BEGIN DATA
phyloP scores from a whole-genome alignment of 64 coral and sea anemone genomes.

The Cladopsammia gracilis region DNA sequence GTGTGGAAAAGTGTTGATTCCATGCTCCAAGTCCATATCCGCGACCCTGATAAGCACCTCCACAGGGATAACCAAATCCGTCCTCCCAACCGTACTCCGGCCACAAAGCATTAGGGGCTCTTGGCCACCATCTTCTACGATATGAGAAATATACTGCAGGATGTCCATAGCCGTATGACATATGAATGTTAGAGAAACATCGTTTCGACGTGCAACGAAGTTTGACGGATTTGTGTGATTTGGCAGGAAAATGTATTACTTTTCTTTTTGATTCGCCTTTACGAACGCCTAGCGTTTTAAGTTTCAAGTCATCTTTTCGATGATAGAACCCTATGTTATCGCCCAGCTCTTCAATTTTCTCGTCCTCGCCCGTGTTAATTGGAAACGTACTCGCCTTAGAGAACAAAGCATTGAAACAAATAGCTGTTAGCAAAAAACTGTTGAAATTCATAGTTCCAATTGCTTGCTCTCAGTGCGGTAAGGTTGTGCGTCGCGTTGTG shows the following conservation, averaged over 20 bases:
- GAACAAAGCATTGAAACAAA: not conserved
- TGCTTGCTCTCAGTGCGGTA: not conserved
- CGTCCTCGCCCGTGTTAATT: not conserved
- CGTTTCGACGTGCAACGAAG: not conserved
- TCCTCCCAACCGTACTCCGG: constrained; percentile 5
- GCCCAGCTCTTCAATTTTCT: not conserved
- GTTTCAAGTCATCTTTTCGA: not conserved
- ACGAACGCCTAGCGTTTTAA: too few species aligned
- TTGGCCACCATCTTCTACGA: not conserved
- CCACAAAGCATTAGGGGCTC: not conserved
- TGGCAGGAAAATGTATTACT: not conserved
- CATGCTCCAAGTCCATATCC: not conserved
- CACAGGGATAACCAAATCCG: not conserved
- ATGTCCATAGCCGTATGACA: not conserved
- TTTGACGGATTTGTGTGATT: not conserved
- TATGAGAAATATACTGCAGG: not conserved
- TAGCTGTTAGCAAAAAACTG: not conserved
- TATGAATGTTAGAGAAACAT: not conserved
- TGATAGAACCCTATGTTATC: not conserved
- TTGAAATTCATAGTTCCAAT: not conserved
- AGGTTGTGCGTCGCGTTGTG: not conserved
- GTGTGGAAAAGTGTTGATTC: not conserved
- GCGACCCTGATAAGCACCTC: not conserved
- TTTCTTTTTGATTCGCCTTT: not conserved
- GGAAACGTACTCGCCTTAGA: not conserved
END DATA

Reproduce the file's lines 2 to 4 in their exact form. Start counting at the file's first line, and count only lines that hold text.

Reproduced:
The Cladopsammia gracilis region DNA sequence GTGTGGAAAAGTGTTGATTCCATGCTCCAAGTCCATATCCGCGACCCTGATAAGCACCTCCACAGGGATAACCAAATCCGTCCTCCCAACCGTACTCCGGCCACAAAGCATTAGGGGCTCTTGGCCACCATCTTCTACGATATGAGAAATATACTGCAGGATGTCCATAGCCGTATGACATATGAATGTTAGAGAAACATCGTTTCGACGTGCAACGAAGTTTGACGGATTTGTGTGATTTGGCAGGAAAATGTATTACTTTTCTTTTTGATTCGCCTTTACGAACGCCTAGCGTTTTAAGTTTCAAGTCATCTTTTCGATGATAGAACCCTATGTTATCGCCCAGCTCTTCAATTTTCTCGTCCTCGCCCGTGTTAATTGGAAACGTACTCGCCTTAGAGAACAAAGCATTGAAACAAATAGCTGTTAGCAAAAAACTGTTGAAATTCATAGTTCCAATTGCTTGCTCTCAGTGCGGTAAGGTTGTGCGTCGCGTTGTG shows the following conservation, averaged over 20 bases:
- GAACAAAGCATTGAAACAAA: not conserved
- TGCTTGCTCTCAGTGCGGTA: not conserved